CHOICE invokes spirit of JFK as financial advice vote approaches
CHOICE says the spirit of four key consumer rights US President Kennedy unveiled 50 years ago this Thursday should guide federal MPs due to vote that day on key reforms
around financial planners and their industry.
The people’s watchdog says the benefits of passing the Future of Financial Advice (FoFA) legislation now and in full will mean better, more reliable and less costly advice for Australians around investments and superannuation.
"CHOICE asks the independents in the Parliament to side with everyday people and pass this Bill tomorrow (Thursday March 15). It will increase consumer engagement with their retirement savings and ensure the industry puts their clients’ interests ahead of their own," says CHOICE director of campaigns & communications, Christopher Zinn.
The consumer group says, to date, the issues around conflicts of interest, distorting commissions and informing clients about how much they are really paying for advice have been cloaked in a technical and complex debate.
“It’s timely that Thursday, when this bill comes before Parliament, is also World Consumer Rights Day. It celebrates the day in 1962 when JFK outlined the four principal consumer rights, and they ring as true today as they did then,” says Zinn.
“While the FOFA reforms are complex, our message to consumers is very simple – ask not what you have done for your financial adviser, but what your financial adviser can do for you.”
In response to lobbying by the financial advice industry for federal politicians to vote against the reforms, CHOICE is highlighting the pivotal role of the independents in passing the legislation.
“On World Consumers Rights day, of all others, we want the consumer’s voice to be heard and acknowledged by all MPs. The provisions of FoFA might be complex but the intent is quite simple and was relayed loud and clear 50 years ago by JFK. Let us not wait another 50 years for proper reform in this key area,” says Zinn.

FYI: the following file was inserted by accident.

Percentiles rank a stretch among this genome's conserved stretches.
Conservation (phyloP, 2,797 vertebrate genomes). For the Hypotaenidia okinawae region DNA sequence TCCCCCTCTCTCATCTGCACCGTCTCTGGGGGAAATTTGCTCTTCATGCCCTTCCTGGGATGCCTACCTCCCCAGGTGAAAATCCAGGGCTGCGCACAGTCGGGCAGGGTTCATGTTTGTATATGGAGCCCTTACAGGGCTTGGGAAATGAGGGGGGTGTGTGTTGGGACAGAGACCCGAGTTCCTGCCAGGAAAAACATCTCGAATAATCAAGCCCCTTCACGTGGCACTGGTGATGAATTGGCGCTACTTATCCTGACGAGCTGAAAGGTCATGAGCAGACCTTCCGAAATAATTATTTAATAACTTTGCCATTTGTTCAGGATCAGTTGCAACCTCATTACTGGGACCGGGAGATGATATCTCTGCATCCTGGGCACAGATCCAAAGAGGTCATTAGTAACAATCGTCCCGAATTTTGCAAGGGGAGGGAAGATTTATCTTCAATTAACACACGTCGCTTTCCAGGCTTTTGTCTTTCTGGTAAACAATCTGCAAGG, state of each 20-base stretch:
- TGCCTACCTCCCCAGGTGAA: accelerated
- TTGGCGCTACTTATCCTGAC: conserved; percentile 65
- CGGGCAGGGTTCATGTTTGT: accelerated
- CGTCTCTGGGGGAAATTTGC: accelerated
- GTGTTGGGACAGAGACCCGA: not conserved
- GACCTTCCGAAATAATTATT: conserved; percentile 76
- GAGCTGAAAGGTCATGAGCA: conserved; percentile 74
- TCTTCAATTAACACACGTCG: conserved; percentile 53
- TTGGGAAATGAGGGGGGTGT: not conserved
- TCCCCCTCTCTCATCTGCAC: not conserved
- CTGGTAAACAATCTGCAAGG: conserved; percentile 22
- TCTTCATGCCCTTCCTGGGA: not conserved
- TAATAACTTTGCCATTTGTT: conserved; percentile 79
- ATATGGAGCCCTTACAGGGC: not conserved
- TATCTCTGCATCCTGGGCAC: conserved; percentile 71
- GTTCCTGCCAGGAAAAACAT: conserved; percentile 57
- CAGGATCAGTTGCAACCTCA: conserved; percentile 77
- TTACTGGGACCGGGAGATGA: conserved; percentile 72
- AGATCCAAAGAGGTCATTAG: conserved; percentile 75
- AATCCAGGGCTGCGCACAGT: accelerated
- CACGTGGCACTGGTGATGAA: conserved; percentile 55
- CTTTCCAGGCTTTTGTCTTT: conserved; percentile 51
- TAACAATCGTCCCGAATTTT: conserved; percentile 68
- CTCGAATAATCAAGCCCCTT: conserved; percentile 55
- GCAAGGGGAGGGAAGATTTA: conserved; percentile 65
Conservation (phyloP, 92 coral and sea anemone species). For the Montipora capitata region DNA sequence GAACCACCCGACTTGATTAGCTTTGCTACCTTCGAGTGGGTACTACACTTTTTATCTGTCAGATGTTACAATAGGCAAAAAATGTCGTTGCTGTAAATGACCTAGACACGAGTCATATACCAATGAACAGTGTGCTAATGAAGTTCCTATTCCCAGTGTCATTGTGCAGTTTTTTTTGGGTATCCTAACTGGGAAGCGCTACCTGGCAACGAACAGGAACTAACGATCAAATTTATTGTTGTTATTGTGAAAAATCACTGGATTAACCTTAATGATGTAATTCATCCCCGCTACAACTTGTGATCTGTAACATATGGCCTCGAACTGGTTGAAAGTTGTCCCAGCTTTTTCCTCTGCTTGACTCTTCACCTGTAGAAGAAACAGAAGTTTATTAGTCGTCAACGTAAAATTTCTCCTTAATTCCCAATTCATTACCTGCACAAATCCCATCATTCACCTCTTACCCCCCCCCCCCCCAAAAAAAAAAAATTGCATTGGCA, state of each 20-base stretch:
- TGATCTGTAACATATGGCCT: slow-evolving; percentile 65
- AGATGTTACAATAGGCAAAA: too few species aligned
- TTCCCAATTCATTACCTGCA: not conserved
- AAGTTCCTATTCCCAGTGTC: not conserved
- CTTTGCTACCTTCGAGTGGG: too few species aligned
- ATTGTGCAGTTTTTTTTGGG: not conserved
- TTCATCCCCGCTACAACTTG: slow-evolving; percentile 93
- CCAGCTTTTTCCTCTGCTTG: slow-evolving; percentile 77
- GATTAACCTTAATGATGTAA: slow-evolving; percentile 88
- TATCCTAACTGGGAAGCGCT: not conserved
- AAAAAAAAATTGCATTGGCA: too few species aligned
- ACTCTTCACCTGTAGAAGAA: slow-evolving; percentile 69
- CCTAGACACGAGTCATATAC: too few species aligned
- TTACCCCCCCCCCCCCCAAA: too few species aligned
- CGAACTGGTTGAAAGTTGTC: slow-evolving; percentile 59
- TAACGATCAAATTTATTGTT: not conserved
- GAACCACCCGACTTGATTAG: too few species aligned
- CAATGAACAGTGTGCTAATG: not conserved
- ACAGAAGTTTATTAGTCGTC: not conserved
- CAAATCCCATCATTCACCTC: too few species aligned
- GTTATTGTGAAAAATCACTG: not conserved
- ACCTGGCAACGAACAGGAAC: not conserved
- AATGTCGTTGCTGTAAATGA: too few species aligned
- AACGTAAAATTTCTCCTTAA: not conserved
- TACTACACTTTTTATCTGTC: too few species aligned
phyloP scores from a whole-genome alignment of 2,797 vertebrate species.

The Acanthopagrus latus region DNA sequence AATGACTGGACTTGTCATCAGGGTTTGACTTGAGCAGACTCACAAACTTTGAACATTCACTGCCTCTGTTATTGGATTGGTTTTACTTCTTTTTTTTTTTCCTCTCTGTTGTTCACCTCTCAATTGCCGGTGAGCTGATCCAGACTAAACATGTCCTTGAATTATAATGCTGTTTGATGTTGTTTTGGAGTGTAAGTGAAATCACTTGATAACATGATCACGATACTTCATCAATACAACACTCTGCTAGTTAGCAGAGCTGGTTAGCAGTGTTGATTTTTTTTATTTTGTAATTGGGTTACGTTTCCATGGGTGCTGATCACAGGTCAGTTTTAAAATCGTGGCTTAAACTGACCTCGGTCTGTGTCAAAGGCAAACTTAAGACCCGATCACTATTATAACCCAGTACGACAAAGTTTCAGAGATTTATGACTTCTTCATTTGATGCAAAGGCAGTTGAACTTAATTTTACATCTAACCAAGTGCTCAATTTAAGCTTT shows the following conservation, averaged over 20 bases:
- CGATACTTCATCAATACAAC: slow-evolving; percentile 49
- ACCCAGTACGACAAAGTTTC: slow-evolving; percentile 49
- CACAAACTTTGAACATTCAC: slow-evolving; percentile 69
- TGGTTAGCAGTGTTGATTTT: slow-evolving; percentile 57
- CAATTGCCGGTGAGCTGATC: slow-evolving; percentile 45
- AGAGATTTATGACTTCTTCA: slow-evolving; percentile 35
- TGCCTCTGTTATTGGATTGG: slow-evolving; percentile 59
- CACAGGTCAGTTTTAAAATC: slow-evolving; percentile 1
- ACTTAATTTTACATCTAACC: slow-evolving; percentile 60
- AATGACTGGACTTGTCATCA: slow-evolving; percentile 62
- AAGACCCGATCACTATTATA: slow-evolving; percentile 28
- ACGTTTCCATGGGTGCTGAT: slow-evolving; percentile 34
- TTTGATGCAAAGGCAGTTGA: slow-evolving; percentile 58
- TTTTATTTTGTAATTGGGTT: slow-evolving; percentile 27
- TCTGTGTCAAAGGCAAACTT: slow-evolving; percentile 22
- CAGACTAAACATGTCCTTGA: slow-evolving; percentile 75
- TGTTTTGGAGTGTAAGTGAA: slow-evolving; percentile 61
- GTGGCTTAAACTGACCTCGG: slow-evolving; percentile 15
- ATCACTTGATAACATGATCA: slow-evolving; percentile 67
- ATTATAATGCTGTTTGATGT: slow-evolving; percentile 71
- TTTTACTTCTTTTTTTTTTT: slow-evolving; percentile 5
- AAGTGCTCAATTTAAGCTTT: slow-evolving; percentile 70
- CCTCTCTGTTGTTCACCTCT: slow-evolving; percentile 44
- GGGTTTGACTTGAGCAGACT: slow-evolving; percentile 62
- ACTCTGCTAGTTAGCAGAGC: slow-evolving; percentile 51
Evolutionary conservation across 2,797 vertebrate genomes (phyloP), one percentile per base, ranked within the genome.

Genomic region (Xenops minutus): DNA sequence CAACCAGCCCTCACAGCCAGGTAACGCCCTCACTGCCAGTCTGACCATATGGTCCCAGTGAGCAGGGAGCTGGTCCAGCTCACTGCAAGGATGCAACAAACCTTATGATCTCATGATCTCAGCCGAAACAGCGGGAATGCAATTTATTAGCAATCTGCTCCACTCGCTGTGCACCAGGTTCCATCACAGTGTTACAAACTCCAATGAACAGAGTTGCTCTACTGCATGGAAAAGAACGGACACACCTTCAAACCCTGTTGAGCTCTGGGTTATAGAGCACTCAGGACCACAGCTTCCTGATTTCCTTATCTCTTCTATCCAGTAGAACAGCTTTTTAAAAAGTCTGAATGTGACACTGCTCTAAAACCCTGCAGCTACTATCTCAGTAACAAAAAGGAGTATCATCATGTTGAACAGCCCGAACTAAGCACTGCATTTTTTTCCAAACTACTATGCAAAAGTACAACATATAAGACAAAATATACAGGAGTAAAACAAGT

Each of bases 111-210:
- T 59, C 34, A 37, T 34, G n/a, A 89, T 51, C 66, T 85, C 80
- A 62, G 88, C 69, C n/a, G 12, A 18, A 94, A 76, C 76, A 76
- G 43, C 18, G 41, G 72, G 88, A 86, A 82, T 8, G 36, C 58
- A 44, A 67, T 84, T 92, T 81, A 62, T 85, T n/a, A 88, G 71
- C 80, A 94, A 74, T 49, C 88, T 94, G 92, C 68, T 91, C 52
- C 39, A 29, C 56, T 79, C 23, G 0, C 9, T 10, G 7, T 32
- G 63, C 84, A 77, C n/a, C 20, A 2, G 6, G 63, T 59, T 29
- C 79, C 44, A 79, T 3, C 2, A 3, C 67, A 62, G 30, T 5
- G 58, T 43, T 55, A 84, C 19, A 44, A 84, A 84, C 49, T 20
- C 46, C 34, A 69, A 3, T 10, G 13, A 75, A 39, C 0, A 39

The right to safety:
To be protected against the marketing of goods which are hazardous to health or life. High-profile collapses like Storm have highlighted how higher commissions paid to advisors can incentivise them to drive consumers into unsuitable and risky investments. Reports have shown how the loss of retirement nest eggs late in life can have severe effects on health and well-being. The FOFA reforms will mean advisors have to work in consumers’ best interests.
The right to be informed:
To be protected against fraudulent, deceitful, or grossly misleading information, advertising, labeling, or other practices and to be given the facts needed to make an informed choice. FOFA will help inform consumers better and it will increase consumers’ engagement with their superannuation. The key reform is informed consent to fees and charges and clear annual disclosure of the costs being charged by an advisor. At present it is all hidden payments and secret commissions which mean millions of consumers’ dollars are being drained from superannuation and other investments for advice. Consumers have no idea they are providing this money for nothing to advisors. Ironically these simple requirements for informed consent and annual disclosure are the one area the industry is pushing hard to have removed.
The right to choose:
To be assured, wherever possible, access to a variety of products and services at competitive prices. FOFA will mean more Australians can find more independent and more affordable advice of the kind they need, not just which the industry has chosen to provide. A key reform is known as opt-in, meaning every two years planners have to give their clients the choice to renew the contract for their services. Again, the industry has lobbied furiously to have this reasonable provision dumped.
The right to be heard: To be assured that consumer interests will receive full and sympathetic consideration in the formulation of Government policy. CHOICE has been campaigning for more than 20 years to clean up the financial advice industry in which time there have been more collapses and losses and billions of dollars have flowed from consumers to advisors for very little or no work. We know ordinary Australians want to be able to trust the advice industry but sectors within it have resisted and sought to delay the very changes which will both build and maintain that trust.
Read more about the history of World Consumer Rights Day.
Christopher Zinn – director of campaigns & communications CHOICE – 0425 296 442